All this is presented, mind you, despite the latest archeological findings of eminent archeologists, such as Leaky, suggesting that there might have been much more cooperation among early men than has been surmised; that what in fact assured their survival was less competition for natural resources and more of a common concern for the common good of the tribe and that religion was essential for conceiving the common good. And that explains why the book and the movie lack social phenomena such as ritual dancing and singing, initiation, the telling of fables or myths by which primitive man attempts to create order out of the surrounding natural flux continually assaulting his senses.

What gets most glaringly ignored is the most important institution of early man, namely language. Language is understood rationalistically as a mere utilitarian means of communication and an instrument of social control. What is accorded a privileged position is the incessant anxious search for fire and the constant struggle with other men that such a search and possession entails. The premise seems to be that the tribe who controls fire wins the technological competition and earns the privilege of carrying on the evolutionary process. The unfit simply perish.

Within a Vichian paradigm, this is an obvious distortion. It is nothing less than a portrayal of modern rational man fighting for oil in Kuwait, and measuring his humanity and civilization by mere economic standards. This rationalistic premise even assumes the character of a dangerous myth devoid of its logos when it takes on racial overtones. At the conclusion of the movie we are treated to the contemplation of the “naked ape,” the blue eyed, successful conqueror of the primeval forest (the Anglo Saxon?) washing himself under a water fall while his dark swarthy, less successful colleagues (the minorities) grove in filth in a cave. Paradoxically the ancient Romans also thought of the Anglo Saxon as a dirty primitive man who did not know how to wash himself. But whether ancient or modern, this is practically a Madison Avenue advertisement: technological control of resources (fire) and hygienic living (water and soap for one’s body) leads to “enlightenment” and civilization. Indeed the ape is naked in more ways than one. The nakedness is primarily one of spirit and intellect. That kind of impoverishment leads right back to the cave, albeit one endowed with a cellular phone and a fax.

Vico, on the other hand, defines primitive man’s mode of thinking as “poetic wisdom” and considers it nothing less than the master key to the understanding of his thought. As already seen, in the first two stages of development, imagination prevails over reason, and myth (the image) prevails over logos, i.e., the rationally explained meaning of those myths. In those two first stages, imaginative universals are preeminent over any, if indeed there are any, intelligible universals derived from abstract thought.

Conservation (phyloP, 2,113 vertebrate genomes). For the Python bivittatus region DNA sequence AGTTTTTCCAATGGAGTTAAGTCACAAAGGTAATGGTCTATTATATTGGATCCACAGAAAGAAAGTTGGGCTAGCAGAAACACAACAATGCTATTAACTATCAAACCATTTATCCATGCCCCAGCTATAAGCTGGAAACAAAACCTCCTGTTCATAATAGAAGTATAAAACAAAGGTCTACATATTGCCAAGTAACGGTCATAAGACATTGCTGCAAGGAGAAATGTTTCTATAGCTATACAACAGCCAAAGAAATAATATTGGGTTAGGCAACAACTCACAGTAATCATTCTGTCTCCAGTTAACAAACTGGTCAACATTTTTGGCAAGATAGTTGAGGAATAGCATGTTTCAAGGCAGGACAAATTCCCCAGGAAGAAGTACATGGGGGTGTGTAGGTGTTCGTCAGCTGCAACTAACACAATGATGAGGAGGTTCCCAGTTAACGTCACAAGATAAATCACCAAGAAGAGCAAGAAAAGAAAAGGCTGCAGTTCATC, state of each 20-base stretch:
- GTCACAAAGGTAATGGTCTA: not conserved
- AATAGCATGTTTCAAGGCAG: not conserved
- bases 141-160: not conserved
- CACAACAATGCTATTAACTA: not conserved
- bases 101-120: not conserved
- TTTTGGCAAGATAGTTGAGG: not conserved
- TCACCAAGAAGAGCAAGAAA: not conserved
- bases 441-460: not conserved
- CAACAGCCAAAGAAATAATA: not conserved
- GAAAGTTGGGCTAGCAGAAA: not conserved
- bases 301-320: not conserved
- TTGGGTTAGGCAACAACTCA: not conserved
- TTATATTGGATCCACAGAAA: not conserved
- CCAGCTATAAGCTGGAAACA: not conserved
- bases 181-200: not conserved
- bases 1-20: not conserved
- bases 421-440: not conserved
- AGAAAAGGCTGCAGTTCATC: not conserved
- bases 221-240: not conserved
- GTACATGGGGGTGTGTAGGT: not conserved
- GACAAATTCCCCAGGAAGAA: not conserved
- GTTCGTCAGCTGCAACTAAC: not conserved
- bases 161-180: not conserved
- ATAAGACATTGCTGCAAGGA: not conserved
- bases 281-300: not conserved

To understand the imaginative universal one has to begin with myth which for Vico is the primordial spiritual movement of primitive man, the mediator between nature and spirit, between what is useful and what is moral, between natural necessity and law. Vico is the first thinker to be aware that indeed myth is truth that incarnates itself in images, a symbol of truth, as it were. Myth is a very concrete image of the world expressing in very rudimentary fashion the ethico-religious experience of primitive man; an experience rooted in fear and wonder and which is always at the origins of religion. For Vico, myth rather than logical thinking is the first form through which truth reveals itself. In other words, myth is the primordial historicization of the eternal and mytho-poetic mentality is always related to religion even when it appears in adversary relationship to it. It is the first indication of the passage from the bestial to the rational, but even more importantly, it is the veil of transcendence hiding under the particular and the finite—the concrete historical moment of Being.

Based on this speculation on myth Vico can confidently assert that the first science to be mastered in recapturing human origins is the interpretation of myths (SN, 51). Myth is primitive man’s answer to questions he cannot answer conceptually but which demand a prompt answer on which may hang the very future of civilization, even the very meaning of life. It is the instrument of imagination for making sense of the surrounding world and gives it some kind of shape and meaning. The first of these meanings is identifiable for Vico in thundering Jupiter, father of the gods. This is a god that provokes fear, an emotion on which, as pointed out by Lucretius, primitive religion is based. But this fear is positive: it orders the bodily activity of primitive man and is the foundation of human thought and human society. To understand human origins, it is necessary to somehow recapture that primordial fear.